I have always been an avid news reader from relatively young age. One of the first thing I would do after getting home from school and having eaten my lunch, was to read the daily newspaper. My favourite sections were sports and politics. I guess such old habit die hard, and I am still an avid reader. However, I have tended to be more selective nowadays. I do read news from Western news agencies and media, but I would balance them with those from other available sources elsewhere. For example, on the situation of Libya, I would never form any opinion based on news sourced form the SMH or BBC only. In order to have balanced view, I read in China Daily, Russia Today and lately the Al-Ahram weekly. I’m afraid this is a luxury that most people do not have. Most people do not have the time or the knowledge of getting their news source ‘balanced’.
The sun never sets on the global south
The US and Europe’s “mediaeval crusade” being waged in full force in Libya, and forever looking for other ripe targets, signals their state of denial that their days of global dominance are over, says Lizzie Cocker
The Western dominance is no more in the Middle East because of the emergence of governments based on popular support. As the revolutions spread, the new government will be bound to assert national control over their own resources and formed strategic alliances to secure their ability to reject the dictats of the imperialist nations.
This has already been taking place in both Latin America and Asia — two continents that went through long, traumatic and bloody struggles with US- European imperialism to win that sovereignty which they are asserting today. With the phenomenal rise of China which has had an average growth rate of nine per cent for the past 30 years, there is now a practical economic alternative to US subordination for countries of the global south.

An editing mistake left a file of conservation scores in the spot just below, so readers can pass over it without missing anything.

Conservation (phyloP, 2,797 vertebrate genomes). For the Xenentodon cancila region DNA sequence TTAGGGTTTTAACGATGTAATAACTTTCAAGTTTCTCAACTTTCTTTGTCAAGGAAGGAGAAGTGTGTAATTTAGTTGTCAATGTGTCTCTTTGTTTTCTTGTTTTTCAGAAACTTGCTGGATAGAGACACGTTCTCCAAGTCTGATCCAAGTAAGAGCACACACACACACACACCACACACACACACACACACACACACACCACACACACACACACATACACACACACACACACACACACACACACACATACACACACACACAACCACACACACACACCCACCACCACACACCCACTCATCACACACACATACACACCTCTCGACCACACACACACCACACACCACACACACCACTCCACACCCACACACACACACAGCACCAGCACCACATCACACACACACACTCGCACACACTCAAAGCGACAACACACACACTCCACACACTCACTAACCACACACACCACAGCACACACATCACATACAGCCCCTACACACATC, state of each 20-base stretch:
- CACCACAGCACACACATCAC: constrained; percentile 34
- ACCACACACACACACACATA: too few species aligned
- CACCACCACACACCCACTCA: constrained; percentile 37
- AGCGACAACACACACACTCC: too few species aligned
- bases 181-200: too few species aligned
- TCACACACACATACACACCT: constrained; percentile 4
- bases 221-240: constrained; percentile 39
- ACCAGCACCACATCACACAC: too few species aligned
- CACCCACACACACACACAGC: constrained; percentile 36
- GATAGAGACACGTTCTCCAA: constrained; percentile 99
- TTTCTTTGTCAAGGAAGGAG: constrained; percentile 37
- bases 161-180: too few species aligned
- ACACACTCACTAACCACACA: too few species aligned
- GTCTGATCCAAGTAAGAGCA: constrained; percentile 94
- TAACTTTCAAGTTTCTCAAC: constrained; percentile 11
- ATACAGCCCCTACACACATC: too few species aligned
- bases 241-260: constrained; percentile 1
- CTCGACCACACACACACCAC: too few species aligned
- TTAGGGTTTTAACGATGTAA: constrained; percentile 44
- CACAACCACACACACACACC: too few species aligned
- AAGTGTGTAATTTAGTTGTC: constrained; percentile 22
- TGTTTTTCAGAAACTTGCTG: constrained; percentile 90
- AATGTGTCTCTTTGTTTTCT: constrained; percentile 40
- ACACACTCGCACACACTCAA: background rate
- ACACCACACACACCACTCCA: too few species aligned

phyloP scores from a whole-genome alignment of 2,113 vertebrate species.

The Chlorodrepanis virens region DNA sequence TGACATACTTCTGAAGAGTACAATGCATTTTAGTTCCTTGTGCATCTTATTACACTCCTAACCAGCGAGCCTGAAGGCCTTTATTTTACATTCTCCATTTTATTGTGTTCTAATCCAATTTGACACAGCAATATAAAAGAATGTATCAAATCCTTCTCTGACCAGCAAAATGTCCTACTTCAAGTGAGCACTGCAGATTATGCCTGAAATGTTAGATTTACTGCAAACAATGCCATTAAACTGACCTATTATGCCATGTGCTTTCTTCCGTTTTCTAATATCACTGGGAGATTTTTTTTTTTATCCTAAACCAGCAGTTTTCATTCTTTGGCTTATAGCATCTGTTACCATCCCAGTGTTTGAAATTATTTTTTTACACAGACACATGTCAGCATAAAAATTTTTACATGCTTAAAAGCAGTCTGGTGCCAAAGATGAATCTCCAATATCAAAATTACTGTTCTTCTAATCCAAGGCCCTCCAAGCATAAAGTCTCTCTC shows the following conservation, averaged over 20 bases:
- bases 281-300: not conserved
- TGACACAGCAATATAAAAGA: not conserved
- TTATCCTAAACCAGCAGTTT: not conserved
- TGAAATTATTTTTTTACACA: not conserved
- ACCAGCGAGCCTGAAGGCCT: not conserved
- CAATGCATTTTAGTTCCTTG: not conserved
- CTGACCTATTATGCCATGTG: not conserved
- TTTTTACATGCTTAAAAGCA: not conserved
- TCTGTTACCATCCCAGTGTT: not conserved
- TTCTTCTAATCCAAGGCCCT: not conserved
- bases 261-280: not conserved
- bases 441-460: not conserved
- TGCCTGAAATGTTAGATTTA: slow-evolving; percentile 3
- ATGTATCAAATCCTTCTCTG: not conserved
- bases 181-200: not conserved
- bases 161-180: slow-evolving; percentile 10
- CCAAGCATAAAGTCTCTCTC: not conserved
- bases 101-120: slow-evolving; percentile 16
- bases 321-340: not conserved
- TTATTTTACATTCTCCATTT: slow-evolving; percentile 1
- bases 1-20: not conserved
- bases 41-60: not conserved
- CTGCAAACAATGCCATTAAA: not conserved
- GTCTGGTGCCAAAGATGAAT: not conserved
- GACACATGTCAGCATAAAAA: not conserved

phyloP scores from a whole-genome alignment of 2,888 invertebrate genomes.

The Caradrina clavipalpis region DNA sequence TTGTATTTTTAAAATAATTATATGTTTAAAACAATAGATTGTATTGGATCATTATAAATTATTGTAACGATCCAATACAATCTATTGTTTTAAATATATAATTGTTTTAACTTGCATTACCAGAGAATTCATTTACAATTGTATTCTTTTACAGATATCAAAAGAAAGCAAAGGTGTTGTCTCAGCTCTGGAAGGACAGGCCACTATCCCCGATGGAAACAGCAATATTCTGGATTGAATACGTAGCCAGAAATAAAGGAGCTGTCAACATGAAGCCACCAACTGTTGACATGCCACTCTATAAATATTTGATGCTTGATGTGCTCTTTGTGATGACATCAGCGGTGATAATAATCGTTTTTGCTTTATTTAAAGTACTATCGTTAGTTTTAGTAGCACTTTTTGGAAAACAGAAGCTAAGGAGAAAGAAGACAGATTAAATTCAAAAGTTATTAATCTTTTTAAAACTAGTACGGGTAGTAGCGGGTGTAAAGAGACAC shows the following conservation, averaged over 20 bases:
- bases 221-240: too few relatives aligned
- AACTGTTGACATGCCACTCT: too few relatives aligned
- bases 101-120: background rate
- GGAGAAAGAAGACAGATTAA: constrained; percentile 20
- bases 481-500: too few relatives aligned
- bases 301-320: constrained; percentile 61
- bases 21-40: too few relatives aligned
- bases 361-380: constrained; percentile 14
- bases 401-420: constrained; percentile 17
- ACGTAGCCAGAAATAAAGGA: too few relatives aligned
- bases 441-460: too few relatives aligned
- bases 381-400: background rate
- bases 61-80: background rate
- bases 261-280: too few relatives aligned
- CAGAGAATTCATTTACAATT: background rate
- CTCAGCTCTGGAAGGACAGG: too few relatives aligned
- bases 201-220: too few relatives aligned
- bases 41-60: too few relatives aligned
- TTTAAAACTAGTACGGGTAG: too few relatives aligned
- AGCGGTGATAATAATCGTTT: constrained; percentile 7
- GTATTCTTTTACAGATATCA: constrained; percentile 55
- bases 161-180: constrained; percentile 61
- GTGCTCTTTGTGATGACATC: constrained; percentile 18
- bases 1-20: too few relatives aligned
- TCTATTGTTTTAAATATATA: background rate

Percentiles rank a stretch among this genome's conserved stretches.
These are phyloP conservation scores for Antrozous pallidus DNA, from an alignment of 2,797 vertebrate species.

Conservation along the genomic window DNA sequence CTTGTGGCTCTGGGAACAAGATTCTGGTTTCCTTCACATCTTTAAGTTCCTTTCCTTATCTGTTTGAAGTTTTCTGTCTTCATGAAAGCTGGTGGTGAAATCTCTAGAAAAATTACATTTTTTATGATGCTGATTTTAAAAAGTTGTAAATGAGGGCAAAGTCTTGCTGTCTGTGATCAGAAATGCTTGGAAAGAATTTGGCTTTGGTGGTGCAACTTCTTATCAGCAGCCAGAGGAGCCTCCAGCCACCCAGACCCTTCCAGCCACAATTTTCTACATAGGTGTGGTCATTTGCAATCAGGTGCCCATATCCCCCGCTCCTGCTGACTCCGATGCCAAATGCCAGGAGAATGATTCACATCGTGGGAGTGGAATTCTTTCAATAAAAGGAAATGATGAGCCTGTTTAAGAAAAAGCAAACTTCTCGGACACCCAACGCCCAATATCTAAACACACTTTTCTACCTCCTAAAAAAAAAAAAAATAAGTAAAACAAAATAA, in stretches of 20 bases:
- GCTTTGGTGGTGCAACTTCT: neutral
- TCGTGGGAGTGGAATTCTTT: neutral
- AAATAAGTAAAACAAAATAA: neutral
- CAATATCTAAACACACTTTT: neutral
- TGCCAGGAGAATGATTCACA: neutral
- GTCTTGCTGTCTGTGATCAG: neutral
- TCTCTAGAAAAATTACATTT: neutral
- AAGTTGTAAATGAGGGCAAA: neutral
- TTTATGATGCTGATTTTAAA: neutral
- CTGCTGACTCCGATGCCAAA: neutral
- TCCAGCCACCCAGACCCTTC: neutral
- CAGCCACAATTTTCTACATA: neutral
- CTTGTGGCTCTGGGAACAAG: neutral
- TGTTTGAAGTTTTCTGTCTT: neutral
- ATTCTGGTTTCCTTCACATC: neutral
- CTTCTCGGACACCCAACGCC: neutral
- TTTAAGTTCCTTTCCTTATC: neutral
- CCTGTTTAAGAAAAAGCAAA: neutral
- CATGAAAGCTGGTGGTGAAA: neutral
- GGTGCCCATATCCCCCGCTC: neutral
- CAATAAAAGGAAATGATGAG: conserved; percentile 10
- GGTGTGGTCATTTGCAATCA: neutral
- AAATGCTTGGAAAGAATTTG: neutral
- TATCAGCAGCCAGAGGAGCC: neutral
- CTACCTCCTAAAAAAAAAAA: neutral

At a recent event on whether Asia or Latin America would be the world’s next superpower, Brazilian Ambassador to the UK Roberto Jaguaribe stressed that China had been “the country that has opened doors for Latin America”. In a continent that was once treated as the Yankees’ backyard of resources and labour, exports to China have soared in the past decade with predictions that it will become the second world destination of the region’s exports by 2020.
In terms of social justice for the long oppressed peoples of Latin America, this is crucial. The rise of something as simple as one alternative to the US, one which does not interfere in any country’s political system and with no military bases on any foreign soil, has enabled popularly elected leaders to stay true to their mandate by not being forced to enter into unfavourable trade agreements.
This is not to downplay the role of social movements in Latin America which have fought heroically for centuries, since Haiti became the world’s first Black republic in 1804. This was stressed by Oscar Guardiola Rivera, author of Latin America Ruled the World : “Brazil and the other countries of South America, have managed to enhance their capacities for self-rule, while deepening their commitment to democratic and egalitarian institutions dating back some two hundred years ago. The continent as a whole has become a beacon of freedom and hope around the world. The resistant nations of the Western hemisphere have consolidated a unified voice around such institutions as Mercosul, UNASUL and IPSA, overcoming the situation of dependence.”
In turn, the emergence of nations that have rejected subservient status to the US has mutually benefited China. But Western mass media misinformation about political systems in the global south gives the impression that developing countries are incapable of creating social justice themselves, in the first place China. For while we often hear the word dictator or tyrant being bandied about concerning Venezuelan President Hugo Chavez, the “human rights” stick is more readily used to bash China than Latin America.